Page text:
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Realism in a fantasy game that only takes place in the shared creativity of the players? Har, har, har. You just reminded me why I refuse to play certain tabletop games, DMs who take everything too seriously. Yeah, a timer is fair, but 3 seconds is not. 2 to 4 minutes is usually fair.
 

chozo_hybrid

Jund 'Em Out!
Jul 15, 2009
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Imperioratorex Caprae said:
It was a reminder that the DM is also supposed to have fun too and one shouldn't forget the guy/gal who made the game possible for you to play in the first place. Its a mutual fun agreement that I've noticed players seem to forget from time to time and need a reminder.
I agree with this particular sentiment, players sometimes treat the person running the game a bit badly from time to time. But the relationship between the DM/GM and the players should never be antagonistic, we have to be better then that. I have had words with players in the past about things that displease me during a session, and I always ask for feedback at the end of the night to make sure I'm doing okay by them as well. So I don't think I'll ever have to do what you did, with any luck.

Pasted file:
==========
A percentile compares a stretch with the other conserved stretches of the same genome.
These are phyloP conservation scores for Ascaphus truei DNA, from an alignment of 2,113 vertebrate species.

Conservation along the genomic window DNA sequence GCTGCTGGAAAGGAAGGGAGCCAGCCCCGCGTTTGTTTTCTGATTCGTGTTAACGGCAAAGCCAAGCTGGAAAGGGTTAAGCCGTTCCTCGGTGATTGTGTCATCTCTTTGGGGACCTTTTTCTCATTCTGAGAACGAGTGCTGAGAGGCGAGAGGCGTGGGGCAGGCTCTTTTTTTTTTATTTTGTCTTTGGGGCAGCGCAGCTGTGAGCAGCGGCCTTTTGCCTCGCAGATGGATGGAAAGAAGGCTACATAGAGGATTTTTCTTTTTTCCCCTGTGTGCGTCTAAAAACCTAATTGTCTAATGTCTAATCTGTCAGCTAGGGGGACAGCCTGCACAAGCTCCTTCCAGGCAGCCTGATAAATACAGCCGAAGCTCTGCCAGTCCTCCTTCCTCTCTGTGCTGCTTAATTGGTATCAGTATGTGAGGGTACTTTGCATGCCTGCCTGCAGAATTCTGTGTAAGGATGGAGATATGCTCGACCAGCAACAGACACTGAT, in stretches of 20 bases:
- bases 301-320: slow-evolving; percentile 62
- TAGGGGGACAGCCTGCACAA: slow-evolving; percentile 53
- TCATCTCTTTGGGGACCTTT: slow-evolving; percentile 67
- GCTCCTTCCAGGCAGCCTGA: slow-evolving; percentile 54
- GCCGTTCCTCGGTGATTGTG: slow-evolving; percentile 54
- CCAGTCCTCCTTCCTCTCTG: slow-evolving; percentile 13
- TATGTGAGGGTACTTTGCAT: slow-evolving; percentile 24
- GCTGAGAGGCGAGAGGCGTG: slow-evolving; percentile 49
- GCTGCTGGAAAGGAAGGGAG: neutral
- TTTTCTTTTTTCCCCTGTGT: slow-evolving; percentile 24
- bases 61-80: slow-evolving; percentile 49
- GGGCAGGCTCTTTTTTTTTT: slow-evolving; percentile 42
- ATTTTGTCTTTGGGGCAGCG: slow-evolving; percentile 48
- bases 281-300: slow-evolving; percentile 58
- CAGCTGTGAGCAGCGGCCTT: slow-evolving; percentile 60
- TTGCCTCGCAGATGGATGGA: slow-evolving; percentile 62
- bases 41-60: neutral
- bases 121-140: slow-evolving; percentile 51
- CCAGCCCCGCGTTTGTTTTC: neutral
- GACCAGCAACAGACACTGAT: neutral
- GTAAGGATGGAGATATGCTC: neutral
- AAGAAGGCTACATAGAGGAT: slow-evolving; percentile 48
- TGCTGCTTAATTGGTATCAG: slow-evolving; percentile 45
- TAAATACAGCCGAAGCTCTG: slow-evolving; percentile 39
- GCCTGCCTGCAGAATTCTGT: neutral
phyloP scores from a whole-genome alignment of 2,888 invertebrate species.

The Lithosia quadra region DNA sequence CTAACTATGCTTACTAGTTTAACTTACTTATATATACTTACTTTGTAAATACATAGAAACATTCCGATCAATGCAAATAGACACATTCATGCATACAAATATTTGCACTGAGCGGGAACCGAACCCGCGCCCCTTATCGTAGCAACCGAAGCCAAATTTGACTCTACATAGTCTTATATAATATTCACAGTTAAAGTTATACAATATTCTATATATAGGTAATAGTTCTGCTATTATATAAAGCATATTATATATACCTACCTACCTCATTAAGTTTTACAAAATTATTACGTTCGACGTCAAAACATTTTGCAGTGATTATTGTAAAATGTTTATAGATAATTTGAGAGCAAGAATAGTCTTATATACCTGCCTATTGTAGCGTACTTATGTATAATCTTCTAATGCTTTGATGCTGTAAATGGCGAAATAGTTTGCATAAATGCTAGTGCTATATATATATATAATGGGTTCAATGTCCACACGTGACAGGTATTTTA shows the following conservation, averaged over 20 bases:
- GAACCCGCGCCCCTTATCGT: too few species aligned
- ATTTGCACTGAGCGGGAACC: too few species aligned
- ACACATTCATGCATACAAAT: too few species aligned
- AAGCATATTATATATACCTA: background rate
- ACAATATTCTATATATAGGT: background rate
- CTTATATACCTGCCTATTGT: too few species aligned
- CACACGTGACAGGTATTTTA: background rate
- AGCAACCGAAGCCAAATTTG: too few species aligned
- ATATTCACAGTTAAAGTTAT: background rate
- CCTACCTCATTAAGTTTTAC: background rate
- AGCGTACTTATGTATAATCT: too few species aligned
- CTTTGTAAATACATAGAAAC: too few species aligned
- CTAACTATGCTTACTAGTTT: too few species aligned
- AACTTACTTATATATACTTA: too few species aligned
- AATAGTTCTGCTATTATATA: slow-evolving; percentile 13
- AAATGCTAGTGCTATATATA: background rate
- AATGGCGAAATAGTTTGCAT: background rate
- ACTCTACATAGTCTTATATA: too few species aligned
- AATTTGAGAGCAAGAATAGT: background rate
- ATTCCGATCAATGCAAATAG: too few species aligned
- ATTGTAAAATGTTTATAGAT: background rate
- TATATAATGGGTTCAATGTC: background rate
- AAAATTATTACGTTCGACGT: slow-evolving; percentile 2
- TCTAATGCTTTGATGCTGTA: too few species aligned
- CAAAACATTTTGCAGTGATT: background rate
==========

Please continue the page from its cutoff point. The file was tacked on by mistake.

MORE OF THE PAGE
They may have known you were going to do something about the combat time, but it would have been better to warn them of the rule before the first combat at least. I know you say they knew something was coming, but that something was never explained according to what you said. Sprining it like you did

Paragraphs are your friend, makes text walls easier to read :D
 

Imperioratorex Caprae

Henchgoat Emperor
May 15, 2010